Jammin’ for 15 years
CBA Welcome Column by MOLD Friday columnist, bass player and Marin County Area VP Larry Carlin
Tuesday, June 24, 2014
The twice-a-month bluegrass jam in Corte Madera in Marin County be marks its 15-year anniversary today. There will be no streamers, cake or fireworks. I have no doubt that anyone else even knows about this date. But it is with some small satisfaction that I can look back and say that it all began on this day in 1999.
I decided to start the jam after hearing the phrase “Someone should start a jam in Marin” way too many times. Did I need to be jamming myself? Certainly not. At that point in my life I had been playing music for 30 years, although most of that was on electric bass, which was my first instrument. And then, as now, I thought I was way too busy to be taking on another organizing project. Yet as the saying goes, “If you want something done, give it to a busy man,” so I decided to take the bull by the horns and get something started.
I went and talked with the owner of a place in the town of Larkspur that was called the Java Café, and he agreed to let me try something on a tentative basis. The jam began on June 24th, 1999, and with a little self-styled Carltone publicity, the first night was very successful, as about 15 people showed up. The Java owner was quite happy, and immediately a regular pattern of the first-and-third-Thursdays-every-month, from 7:30-10 p.m., was set up. And now, 15 years later, the jamming continues.
The jam lasted for a year at Java, but after the place closed the it moved three times in the next couple of years until it found a permanent home at the Marin Lutheran Church in Corte Madera 12 years ago, thanks in no small part to my longtime singing partner Claudia Hampe, who thought a church hall would be much better than trying to cater to the whims of constantly changing brew pub and pizza parlor management. While it was nice to have a beer while playing, it did become a bit trying when non-playing customers began making requests or would applaud after the completion of a song. At the church it is pretty much just players, and there are no distractions, just the playing of instruments and singing.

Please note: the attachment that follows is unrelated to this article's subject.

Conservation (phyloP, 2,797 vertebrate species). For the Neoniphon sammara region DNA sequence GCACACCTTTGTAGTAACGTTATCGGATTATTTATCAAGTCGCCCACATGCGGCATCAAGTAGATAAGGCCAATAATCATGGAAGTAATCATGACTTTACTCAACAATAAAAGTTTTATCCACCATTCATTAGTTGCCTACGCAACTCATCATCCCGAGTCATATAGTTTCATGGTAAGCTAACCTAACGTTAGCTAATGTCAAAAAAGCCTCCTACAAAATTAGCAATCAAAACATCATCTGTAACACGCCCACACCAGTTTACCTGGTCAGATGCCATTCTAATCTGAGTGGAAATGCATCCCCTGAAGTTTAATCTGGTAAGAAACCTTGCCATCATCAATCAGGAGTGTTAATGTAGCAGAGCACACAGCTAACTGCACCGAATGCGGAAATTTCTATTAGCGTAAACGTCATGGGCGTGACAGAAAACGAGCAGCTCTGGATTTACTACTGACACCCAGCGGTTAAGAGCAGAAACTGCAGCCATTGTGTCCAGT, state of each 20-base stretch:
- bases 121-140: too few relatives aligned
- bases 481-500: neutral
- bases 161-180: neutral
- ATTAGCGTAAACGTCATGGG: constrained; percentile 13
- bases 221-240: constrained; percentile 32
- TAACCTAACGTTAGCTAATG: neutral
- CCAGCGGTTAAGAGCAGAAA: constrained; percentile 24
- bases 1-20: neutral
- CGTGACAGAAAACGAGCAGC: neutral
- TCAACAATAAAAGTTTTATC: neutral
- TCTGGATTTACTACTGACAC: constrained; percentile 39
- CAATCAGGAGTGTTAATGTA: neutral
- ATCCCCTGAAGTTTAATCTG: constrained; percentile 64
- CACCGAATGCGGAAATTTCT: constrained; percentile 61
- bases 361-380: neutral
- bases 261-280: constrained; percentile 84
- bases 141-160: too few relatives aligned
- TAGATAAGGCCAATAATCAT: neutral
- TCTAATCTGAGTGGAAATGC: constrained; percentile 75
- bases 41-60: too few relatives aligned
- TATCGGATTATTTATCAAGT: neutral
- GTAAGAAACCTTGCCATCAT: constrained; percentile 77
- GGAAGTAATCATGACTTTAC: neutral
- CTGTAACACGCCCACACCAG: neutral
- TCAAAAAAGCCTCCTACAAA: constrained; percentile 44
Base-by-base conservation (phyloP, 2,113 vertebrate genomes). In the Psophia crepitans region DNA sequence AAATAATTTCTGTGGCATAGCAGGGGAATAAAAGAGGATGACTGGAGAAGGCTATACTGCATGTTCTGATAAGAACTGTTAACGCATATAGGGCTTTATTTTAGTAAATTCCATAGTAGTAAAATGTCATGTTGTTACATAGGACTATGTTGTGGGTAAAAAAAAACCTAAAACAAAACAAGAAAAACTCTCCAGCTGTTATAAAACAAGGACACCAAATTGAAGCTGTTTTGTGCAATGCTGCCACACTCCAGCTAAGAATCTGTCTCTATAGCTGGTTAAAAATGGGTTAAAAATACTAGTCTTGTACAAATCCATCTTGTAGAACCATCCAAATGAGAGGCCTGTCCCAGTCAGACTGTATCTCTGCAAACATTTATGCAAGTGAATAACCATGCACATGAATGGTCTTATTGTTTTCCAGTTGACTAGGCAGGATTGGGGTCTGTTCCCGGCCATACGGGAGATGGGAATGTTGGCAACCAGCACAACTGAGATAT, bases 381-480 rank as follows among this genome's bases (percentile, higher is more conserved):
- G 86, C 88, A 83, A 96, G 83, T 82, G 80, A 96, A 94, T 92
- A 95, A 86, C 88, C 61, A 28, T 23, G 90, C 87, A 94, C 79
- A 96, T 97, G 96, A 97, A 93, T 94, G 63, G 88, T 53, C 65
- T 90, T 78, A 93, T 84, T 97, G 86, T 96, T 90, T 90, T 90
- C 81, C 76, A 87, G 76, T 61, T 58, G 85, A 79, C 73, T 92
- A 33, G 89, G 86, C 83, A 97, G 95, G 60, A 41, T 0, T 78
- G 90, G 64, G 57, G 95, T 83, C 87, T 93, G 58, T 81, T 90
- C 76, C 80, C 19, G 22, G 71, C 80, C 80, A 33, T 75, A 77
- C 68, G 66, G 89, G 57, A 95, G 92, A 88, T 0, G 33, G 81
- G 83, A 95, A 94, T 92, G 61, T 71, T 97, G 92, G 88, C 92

The Marin jam is not a competitive gathering, and most of the attendees play at the beginning to intermediate level. Everyone stands in a circle, and each night there is a host who makes sure that all newcomers are welcome, that everyone takes turns, and that, most importantly, no one feels intimidated.
I took responsibility for running the jam for the first ten years, until 2009, when I passed the mantle on to someone else. Literally hundreds of people have attended over the years, and some great friends and picking pals have been made along the way. My Keystone Station band evolved from the jam, as it was there that Claudia and I met our longtime fiddler Kenny Blacklock, and our first banjo and mandolin players, Francis Mougne and Dana Rath. The Savannah Blu band all met at the jam, and other notable pickers such as Dave Zimmerman, Julay Brooks, Richard Brandenburg, and Suzanne Suwanda both were early attendees that have gone on to form or join other bands.
If you have ever thought about starting your own jam where you live, I highly recommend it. All it takes is a venue, getting the word out somehow, and compiling an email list so that you can remind people when the event will be taking place. You will be amazed at how many closet players there are that are just dying for a place to get out to play and to meet others.
Since I retired from running the jam five years ago, occasionally I will meet someone somewhere who, when they find out that I play bluegrass, will tell me about “this great jam that takes place on some Thursday nights in Corte Madera.” This never fails to bring a smile to my face, to know that I had some small part in helping people get out and play music.
One day, some years back, after boarding a Golden Gate Transit bus in downtown San Francisco to head back to Marin, I spotted a small case on the front passenger seat. I said to the driver, “That is either a tennis racket or a mandolin.” The guy said, “That is my mandolin, and I play it when I am break. You can check it out if you want.” Turns out that the driver, Mike Greenfield, was a jam regular, and he then said that “some guy named Carltone started this jam in Corte Madera. You should check it out sometime.”
Yeah, maybe I will check it out, now that I have a mandolin that I really need to learn how to play…